Sunday, December 25, 2011

Merry Christmas

How not to teach a bull frog to play a video game...

Wednesday, December 21, 2011

"Why The New York Times GPS Running Article Missed The Boat"

This was on my ever-growing list of things to do a post about.  Happily this guy did a far better job than I was even planning on.

The Times usually misses the boat, btw.  That's a fairly safe bet.

Tuesday, December 20, 2011

Eccentric Heel Drops for Achilles Tendinopathy

My first choice would be to walk or run uphill, and ensure your heel touches the ground at each step.  This is what I've used for Achilles' tendon issues in my bad leg.  (My bad leg is now my good leg, at least for the time being.)

If you can't for whatever reason do that, an eccentric heel drop is the exact same movement.

But, since it's come up, folks have asked for some decent videos.

I'd first suggest listening to this podcast by the (insane) Doctor HÃ¥kan Alfredson [P.S. podcast at new location] who invented the eccentric heel drop while trying to rupture his Achilles' tendon so his boss would have to operate on it and relieve him of his Achilles tendonopathy.  Instead, he cured it.  Whoops.

Having done that, and determining that you most definitely do not want Dr. Alfredson scraping your tendons to sever the nerves, you can try his exercises.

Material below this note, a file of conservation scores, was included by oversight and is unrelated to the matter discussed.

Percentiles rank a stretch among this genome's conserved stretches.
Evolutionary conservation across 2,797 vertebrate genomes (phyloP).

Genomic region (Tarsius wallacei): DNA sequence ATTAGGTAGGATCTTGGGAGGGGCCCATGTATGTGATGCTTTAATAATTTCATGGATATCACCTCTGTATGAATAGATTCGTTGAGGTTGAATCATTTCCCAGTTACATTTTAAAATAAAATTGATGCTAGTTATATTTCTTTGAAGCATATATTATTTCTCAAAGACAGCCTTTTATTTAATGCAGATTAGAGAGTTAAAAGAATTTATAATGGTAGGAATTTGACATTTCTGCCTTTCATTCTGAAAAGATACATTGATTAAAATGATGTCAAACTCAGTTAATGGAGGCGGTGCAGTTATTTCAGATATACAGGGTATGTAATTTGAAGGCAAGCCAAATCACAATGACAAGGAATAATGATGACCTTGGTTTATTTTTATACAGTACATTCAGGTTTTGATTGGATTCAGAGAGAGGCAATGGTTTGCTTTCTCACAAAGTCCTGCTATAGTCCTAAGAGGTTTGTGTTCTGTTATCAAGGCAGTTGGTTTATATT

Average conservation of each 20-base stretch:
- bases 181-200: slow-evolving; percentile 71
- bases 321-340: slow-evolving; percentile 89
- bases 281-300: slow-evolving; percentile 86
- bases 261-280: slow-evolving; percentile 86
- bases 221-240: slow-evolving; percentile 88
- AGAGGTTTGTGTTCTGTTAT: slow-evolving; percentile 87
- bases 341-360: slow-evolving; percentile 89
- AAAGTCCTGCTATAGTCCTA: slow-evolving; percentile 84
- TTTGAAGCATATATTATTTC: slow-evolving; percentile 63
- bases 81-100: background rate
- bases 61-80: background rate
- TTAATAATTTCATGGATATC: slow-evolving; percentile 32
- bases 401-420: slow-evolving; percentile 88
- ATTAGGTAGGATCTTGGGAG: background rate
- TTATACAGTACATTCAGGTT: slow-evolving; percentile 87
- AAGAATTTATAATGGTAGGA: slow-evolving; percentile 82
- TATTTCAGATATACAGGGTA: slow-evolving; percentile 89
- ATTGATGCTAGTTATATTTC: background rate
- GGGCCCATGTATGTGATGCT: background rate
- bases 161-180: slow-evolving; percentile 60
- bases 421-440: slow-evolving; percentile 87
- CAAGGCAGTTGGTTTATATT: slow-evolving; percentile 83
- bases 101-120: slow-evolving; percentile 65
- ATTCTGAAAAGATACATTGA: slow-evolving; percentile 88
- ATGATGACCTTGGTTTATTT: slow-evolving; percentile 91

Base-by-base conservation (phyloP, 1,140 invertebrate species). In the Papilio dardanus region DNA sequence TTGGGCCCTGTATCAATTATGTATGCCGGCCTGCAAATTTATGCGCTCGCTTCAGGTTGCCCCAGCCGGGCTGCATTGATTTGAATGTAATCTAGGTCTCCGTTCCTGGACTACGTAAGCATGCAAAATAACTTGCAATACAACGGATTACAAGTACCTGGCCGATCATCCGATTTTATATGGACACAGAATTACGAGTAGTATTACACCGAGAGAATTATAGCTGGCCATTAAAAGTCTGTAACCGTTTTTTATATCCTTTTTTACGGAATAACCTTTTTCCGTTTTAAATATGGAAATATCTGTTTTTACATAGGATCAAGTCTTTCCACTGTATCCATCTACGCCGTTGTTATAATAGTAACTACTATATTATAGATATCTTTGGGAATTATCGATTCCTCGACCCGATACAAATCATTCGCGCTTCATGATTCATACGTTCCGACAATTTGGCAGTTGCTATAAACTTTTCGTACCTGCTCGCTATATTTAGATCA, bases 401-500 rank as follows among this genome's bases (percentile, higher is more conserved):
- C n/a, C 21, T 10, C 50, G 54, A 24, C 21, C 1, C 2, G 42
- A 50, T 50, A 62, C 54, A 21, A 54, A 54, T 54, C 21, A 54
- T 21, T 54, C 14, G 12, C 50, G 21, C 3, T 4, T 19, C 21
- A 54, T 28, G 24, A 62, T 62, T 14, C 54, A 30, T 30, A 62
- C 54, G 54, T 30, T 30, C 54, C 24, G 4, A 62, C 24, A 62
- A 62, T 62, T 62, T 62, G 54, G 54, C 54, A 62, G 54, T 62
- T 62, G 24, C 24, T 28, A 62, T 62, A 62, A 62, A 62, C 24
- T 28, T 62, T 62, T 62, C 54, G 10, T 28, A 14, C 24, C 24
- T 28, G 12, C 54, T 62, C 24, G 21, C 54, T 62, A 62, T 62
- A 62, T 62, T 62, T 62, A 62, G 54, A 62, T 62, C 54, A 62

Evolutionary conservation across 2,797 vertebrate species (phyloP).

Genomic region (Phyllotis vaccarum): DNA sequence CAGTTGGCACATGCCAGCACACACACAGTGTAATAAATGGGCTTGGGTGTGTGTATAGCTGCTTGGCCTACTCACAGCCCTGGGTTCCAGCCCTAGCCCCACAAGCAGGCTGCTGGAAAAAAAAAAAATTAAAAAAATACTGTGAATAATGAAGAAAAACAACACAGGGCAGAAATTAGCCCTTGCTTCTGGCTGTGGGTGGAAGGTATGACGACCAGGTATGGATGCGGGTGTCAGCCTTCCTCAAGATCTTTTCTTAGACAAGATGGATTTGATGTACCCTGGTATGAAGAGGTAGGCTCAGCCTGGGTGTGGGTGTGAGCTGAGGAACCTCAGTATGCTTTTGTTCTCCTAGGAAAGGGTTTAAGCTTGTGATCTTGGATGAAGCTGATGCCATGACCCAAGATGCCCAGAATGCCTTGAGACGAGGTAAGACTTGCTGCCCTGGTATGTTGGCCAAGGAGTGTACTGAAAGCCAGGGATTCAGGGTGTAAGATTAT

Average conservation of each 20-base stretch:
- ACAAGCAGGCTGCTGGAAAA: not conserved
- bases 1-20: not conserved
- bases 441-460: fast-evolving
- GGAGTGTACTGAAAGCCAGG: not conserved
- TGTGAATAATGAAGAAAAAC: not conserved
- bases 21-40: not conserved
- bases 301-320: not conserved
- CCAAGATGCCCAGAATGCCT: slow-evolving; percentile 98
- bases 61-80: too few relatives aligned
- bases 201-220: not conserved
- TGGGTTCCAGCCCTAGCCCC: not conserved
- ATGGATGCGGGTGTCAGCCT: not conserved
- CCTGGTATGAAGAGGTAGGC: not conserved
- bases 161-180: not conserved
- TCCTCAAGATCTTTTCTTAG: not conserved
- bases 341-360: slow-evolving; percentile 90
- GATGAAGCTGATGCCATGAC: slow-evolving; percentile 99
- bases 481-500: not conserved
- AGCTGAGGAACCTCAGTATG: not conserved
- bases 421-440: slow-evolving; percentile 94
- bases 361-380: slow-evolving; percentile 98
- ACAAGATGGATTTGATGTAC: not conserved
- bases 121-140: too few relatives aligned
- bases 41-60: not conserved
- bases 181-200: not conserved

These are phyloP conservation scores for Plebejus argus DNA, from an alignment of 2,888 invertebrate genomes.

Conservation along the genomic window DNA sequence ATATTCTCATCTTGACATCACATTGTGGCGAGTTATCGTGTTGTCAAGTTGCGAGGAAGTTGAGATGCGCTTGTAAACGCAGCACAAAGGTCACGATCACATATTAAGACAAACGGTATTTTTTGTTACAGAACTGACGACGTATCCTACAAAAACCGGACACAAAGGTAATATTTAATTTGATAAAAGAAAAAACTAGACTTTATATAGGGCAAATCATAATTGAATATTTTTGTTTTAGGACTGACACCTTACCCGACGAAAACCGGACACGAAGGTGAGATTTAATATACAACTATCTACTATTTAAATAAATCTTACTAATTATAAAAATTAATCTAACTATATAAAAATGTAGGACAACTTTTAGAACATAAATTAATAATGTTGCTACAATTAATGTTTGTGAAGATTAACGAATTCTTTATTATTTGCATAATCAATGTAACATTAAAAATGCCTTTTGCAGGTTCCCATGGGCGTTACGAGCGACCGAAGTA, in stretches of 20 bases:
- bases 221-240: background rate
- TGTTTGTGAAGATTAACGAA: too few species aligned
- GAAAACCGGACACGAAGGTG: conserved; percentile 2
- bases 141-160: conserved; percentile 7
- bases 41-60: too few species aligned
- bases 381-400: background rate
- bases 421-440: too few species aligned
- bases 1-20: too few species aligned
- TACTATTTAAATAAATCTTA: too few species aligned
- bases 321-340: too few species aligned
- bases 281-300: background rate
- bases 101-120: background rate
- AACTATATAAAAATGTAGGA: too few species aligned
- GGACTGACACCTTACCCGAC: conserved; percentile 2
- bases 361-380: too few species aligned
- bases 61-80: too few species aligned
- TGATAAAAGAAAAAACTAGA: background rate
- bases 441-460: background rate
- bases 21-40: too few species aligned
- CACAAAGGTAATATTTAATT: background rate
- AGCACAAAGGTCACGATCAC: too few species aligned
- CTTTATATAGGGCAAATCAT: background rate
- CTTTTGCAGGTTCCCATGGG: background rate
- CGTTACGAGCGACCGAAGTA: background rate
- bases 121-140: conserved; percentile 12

The videos below are the training for a study to evaluate the usefulness of orthotics for treating achilles tendinopathy.
"Achilles tendinopathy is a common condition that can cause marked pain and disability. Numerous non-surgical treatments have been proposed for the treatment of this condition, but many of these treatments have a poor or non-existent evidence base. The exception to this is eccentric calf muscle exercises, which have become a standard non-surgical intervention for Achilles tendinopathy."
The videos look useful, and are based on Alfredson's protocol. I'd skip the marshmallow shoes shown in the video, and do them barefoot. I'd also avoid orthotics... But that's just me. (I'd also avoid taking any medical advice from any doctor from Latrobe University, where this study is being conducted, as the quack Dr. Payne is a professor of podiatry there.  I'll not link to Dr. Payne's site again, but you can find it at the bottom of that link.)

I'll also note that Dr. Alfredson says that the bent-knee heel drops are crucial.  Did I mention that you should listen to his podcast before trying out these exercises?

One more observation: I'm not a doctor, or a physical therapist, just a foot-deformed westerner trying to run the way I was born to.  Also, you should never believe anything you read on the internet, it's all crap.

OK, now that the caveats are out of the way, here are the videos.  I'll note that the videos are also available for download in the study (search for m4v in that page).